Photo of a woman enjoying window air conditioning in the 1950s.

Different forms of air conditioning and refrigeration have been around for centuries. Still, it wasn't until one Floridian came up with a unique idea in the 1840s that progress began, leading to today’s modern air conditioning.

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Today, especially if you live in Florida, it’s hard to imagine not having cool air in your home and car, and it should come as no surprise that a Florida man invented it. Dr. John Gorrie, from Apalachicola, Florida, developed an early version of air conditioning and refrigeration. His unique idea far ahead of its time, but created a foundation for further technology.

One of the first records of refrigeration dates back as far as 1000 B.C., when the Chinese cut and stored ice. Civilizations like the Egyptians and the Indians also had early versions of making ice, such as leaving pots of water outside on cold nights. Romans would make pits of snow and used their own type of insulation to keep it cool.

The evolution of ice continued, but at the time Dr. Gorrie started his experiments, people were still buying large blocks of ice, typically shipped from out of state.

Dr. John Gorrie is the father of air conditioning and refrigeration. At the time, during the 1840s, yellow fever was killing thousands of people. Dr. Gorrie wanted to help find a cure. He believed that the solution would be to drain the swamps because if you drained the swamps, the mosquitoes spreading disease to people would have nowhere to live.

Obviously, draining the swamps was not an actionable plan, and people continued to become ill. Dr. Gorrie set up sickrooms where he would keep all the sick people. While trying to find a way to keep sick people’s fevers down, he invented the machine that would lay the foundations for what we consider today as air conditioning.

Dr. Gorrie would have ice shipped by river to his patients’ sick rooms where he would hang the ice in a basin, causing indoor air to become cooler. Eventually, he grew tired of waiting for the ice shipments, which led him to create an artificial ice-making machine.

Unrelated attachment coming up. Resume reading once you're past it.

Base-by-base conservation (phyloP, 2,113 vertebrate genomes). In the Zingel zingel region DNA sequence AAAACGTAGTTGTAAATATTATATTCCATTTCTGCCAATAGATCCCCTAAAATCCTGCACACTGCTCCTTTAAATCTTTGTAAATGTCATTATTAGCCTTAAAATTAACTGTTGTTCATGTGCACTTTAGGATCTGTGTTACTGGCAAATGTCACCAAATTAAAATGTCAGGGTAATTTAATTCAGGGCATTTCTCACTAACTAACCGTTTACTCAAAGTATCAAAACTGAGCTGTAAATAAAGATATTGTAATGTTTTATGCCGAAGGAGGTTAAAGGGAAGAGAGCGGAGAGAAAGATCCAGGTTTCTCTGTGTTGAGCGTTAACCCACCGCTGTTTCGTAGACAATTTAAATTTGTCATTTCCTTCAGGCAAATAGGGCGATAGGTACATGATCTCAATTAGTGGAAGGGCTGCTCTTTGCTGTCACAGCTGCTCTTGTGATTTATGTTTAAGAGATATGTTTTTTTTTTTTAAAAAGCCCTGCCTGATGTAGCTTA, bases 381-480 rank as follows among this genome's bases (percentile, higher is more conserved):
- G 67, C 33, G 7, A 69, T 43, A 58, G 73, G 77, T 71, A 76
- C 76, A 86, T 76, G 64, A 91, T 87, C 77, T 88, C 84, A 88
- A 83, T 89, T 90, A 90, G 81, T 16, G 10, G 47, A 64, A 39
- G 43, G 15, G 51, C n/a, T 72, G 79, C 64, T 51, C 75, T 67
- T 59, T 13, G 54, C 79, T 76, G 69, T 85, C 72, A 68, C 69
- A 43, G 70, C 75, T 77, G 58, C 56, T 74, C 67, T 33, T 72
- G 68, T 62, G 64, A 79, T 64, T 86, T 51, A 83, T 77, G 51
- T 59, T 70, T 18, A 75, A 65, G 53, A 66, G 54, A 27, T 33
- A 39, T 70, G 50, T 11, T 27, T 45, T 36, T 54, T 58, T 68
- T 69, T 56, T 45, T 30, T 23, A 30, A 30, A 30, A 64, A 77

Gorrie went on to create several versions of the refrigeration unit. He got several patents, including the first patents recorded for air conditioning and refrigeration units. He attempted to sell his product but was a commercial failure.

Several other people went on to create better and better inventions for both refrigeration and air conditioning. The next significant jump in air conditioning technology came with Willis Carrier. Willis was a brilliant inventor and by age 25, he invented a revolutionary new air conditioning system that was more portable and affordable.

While his ac units were affordable, they were mainly bought by middle to upper-class civilians or buildings like the movie theatre, where large crowds of people gather. The success of his units allowed him to continue to tinker and invent more devices.

After a long and successful career in air conditioning, Willis Carrier died leaving a legacy which carries on to this day through his company, Carrier.

After Carrier, and even alongside him, grew several competitors, including G.E. By the 1950s and 60’s it became commonplace for window air conditioning units to be in houses. Each model became smaller and more efficient as the years passed. This trend continued to the present day though central air conditioning is the new norm.

Most Floridians hate when their power goes out, and they have to sit in the non-air-conditioned house for a few hours. Today, it’s hard to imagine living in the Florida heat without central air conditioners. While Dr. Gorrie might not have been a commercial success, he is still remembered today through his influential inventions and a park here in Florida.


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